Caring is tough, lacks support – and can be lonely
Days, weeks, months – campaigns built around certain periods in the year allow different causes time under in spotlight. Raising awareness, raising funds, trying to change behaviours.
This, presumably, is a coincidence. Yet these two issues overlap. Carers face a raft of challenges and should receive more support than they do. One of these challenges, and one that perhaps gets less attention than others, is the risk of loneliness.
Caring can be all consuming. The level of statutory help – both in terms of services and cash - is low. It is a huge burden and people can sacrifice an awful lot when becoming a carer. This could be a job, or even a healthy social life more generally.
For obvious reasons, people who are less financially well off are much more vulnerable to the negative aspects of caring. They are less likely to be able to pay for respite services themselves, and more likely to struggle financially should they have to reduce or abandon their own career.
Moreover, caring can lead to loneliness. Some support for this does exist. For instance, Carers Trust points people towards a variety of services to help carers who find themselves burdened with loneliness. This includes befriending services, a variety of third sector organisations, and local councils.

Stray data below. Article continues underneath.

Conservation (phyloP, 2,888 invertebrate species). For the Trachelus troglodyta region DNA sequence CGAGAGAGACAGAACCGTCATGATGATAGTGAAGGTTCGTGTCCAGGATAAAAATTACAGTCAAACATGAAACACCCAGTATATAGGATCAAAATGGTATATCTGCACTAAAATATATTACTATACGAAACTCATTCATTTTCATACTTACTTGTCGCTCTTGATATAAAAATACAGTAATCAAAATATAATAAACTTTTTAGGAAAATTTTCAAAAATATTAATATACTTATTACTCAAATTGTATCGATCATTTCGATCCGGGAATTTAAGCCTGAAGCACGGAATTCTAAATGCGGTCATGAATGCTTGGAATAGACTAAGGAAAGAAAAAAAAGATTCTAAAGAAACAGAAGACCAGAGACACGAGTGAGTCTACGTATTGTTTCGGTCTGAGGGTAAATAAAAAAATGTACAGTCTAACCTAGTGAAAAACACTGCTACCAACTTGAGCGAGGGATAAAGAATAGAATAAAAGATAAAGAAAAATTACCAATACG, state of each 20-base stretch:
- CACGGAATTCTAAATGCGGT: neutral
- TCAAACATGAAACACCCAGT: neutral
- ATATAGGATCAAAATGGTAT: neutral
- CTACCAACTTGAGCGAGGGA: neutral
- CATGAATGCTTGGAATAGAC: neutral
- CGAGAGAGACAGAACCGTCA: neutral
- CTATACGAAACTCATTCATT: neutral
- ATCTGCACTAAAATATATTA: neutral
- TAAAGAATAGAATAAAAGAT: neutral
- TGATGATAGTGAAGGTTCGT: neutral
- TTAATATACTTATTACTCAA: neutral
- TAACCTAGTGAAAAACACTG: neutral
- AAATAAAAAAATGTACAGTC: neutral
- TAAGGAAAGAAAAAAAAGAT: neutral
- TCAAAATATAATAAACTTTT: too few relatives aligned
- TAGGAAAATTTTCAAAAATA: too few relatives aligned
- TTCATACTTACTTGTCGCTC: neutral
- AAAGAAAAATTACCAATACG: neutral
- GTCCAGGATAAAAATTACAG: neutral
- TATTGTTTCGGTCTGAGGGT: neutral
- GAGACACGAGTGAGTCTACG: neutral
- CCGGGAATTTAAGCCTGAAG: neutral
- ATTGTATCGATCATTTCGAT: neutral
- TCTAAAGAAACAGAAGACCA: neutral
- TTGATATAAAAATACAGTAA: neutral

However, like every other aspect of carer support, what is available is not enough.
Carers UK has undertaken various pieces of research about the risk of loneliness for carers. A 2015 report found that:
- 49% of carers’ romantic relationships are damaged by their caring responsibilities
- 36% feel uncomfortable talking to friends about caring
- 55% feel that they can’t get out much because of their caring responsibilities
- 45% can’t afford to take part in social activities
- 57% have lost touch with family and friends as a direct result of caring
A total of 83% of those surveyed for Alone and caring said they had at times felt lonely or isolated due to their role as a carer.